Judicial grievance mechanisms

Anyone who considers their rights to have been violated by the actions of a business enterprise in Germany can assert claims before the German civil courts. Similarly, anyone who considers that their rights have been violated by the actions of a German business enterprise in another country can also bring action in Germany, normally at the place of the enterprise’s registered office. German international law of civil procedure also contains further rules allowing action to be brought before German courts in the case of certain violations of rights abroad that have a sufficient domestic connection (an example is the jurisdiction for tort under section 32 of the Code of Civil Procedure).

German civil procedure law contains mechanisms that facilitate access to the German civil courts. For example, applicants who are impoverished can obtain legal aid. Following verification that the petitioner is in need and that the action has prospects of success, this covers court costs and the costs of the petitioner’s own counsel in whole or part according to the degree of need. Legal aid for German proceedings is also available to those who do not have German nationality. All legal entities established in the European Economic Area (such as victims’ associations) can obtain legal aid subject to the conditions set out in the Code of Civil Procedure. The German Code of Civil Procedure also features instruments of collective action in the form of joinder of parties and the consolidation of claims in a single action.

Victims of human rights violations will only be able to use the available grievance mechanisms if they are sufficiently informed about them. For this purpose, the Federal Government has published an information booklet in German and English, “The responsibility of business enterprises for human rights violations: Access to justice and the courts”, which provides potential affected parties with an easy-to-understand overview of their options to enforce their rights under civil procedure law in Germany.

In addition, business enterprises can be held directly responsible under administrative offences law for criminal conduct by directors – which can also include human rights violations attributable to the enterprise – with fines of up to €10 million. Even larger fines can be imposed if financial gain is made from the offence.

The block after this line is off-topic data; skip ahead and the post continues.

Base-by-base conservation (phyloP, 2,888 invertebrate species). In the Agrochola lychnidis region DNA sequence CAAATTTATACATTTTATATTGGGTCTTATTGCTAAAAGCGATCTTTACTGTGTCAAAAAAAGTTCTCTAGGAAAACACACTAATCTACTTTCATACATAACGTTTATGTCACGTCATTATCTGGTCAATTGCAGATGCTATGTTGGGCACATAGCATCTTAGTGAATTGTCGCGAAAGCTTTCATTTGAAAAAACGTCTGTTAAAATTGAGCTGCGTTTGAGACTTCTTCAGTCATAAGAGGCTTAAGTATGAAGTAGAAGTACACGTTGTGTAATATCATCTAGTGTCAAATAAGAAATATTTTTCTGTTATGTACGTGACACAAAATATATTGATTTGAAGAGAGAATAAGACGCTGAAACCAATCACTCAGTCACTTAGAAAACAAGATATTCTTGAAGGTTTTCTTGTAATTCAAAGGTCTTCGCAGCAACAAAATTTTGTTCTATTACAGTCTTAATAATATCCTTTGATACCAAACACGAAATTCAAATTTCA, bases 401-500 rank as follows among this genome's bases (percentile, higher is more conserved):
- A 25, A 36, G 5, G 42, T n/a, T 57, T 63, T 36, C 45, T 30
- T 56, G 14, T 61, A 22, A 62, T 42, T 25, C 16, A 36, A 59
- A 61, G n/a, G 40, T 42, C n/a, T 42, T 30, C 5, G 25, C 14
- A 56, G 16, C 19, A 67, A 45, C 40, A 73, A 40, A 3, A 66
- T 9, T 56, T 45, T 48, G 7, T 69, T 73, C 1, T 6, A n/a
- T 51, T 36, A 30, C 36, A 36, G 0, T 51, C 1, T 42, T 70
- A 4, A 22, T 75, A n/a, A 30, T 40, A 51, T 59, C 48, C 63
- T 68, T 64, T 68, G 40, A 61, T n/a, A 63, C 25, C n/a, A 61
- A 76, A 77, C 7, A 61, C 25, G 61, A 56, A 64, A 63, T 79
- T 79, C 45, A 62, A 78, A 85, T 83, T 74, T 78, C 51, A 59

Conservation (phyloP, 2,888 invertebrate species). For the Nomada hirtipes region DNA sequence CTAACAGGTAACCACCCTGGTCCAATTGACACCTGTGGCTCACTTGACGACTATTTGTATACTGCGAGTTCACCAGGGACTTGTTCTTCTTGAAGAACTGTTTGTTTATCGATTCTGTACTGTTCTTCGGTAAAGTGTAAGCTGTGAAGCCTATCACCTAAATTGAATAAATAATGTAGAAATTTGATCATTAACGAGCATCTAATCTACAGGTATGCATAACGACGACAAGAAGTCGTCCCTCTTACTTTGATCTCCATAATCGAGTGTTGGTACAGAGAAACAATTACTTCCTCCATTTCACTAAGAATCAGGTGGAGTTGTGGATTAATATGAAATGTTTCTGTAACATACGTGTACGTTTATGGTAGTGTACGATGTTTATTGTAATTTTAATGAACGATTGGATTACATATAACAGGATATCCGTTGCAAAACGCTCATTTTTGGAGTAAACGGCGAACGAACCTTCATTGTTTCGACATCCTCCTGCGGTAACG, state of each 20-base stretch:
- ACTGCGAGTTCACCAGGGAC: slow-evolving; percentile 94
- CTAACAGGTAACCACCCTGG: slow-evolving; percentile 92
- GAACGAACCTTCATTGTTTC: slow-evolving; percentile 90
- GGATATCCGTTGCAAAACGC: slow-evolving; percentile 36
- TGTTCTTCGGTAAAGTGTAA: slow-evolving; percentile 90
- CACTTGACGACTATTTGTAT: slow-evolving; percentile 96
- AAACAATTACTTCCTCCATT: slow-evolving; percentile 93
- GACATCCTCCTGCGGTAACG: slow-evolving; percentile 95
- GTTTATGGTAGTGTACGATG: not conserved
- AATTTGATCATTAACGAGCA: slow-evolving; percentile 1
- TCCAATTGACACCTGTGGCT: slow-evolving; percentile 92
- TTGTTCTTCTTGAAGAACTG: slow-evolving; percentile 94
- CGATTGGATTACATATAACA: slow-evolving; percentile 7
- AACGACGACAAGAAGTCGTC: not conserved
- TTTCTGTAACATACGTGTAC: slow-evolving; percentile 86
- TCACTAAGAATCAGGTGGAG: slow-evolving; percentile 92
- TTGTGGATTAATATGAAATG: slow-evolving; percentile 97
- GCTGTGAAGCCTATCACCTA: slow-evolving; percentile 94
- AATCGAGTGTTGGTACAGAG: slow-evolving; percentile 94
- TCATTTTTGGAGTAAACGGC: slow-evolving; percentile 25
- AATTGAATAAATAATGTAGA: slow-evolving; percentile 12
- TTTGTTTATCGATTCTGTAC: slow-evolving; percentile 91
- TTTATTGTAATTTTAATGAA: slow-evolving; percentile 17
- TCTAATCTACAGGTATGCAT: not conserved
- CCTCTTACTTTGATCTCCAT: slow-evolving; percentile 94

The Federal Government has adopted an act introducing entitlement to survivors’ benefits which has been in force since 22 July 2017. A person liable to pay compensation is required to pay a survivor – who at the time of injury was personally particularly close to the person killed – appropriate monetary compensation for the psychological suffering caused to them.

A major aspect with a view to potential human rights violations along global supply and value chains consists of strengthening the rule of law and democratisation in relevant third countries, because it creates the conditions for the introduction of effective remedial mechanisms in those countries. One organisation that contributes here is the German Foundation for International Legal Cooperation (IRZ). Founded by the Federal Government, IRZ advises partner countries on the law of civil (commercial) procedure, criminal procedure and administrative procedure – including the creation of administrative jurisdictions – and on enforcement law. It also addresses questions at various levels around shaping an effective legal aid system to ensure access to justice. Its work additionally covers alternative dispute resolution options such as arbitration and mediation. IFZ naturally not only advises on procedural law, but also, and in particular, on substantive law, including the various areas of civil and commercial law, such as the codification of civil law, intellectual property, insolvency law, criminal law and so forth.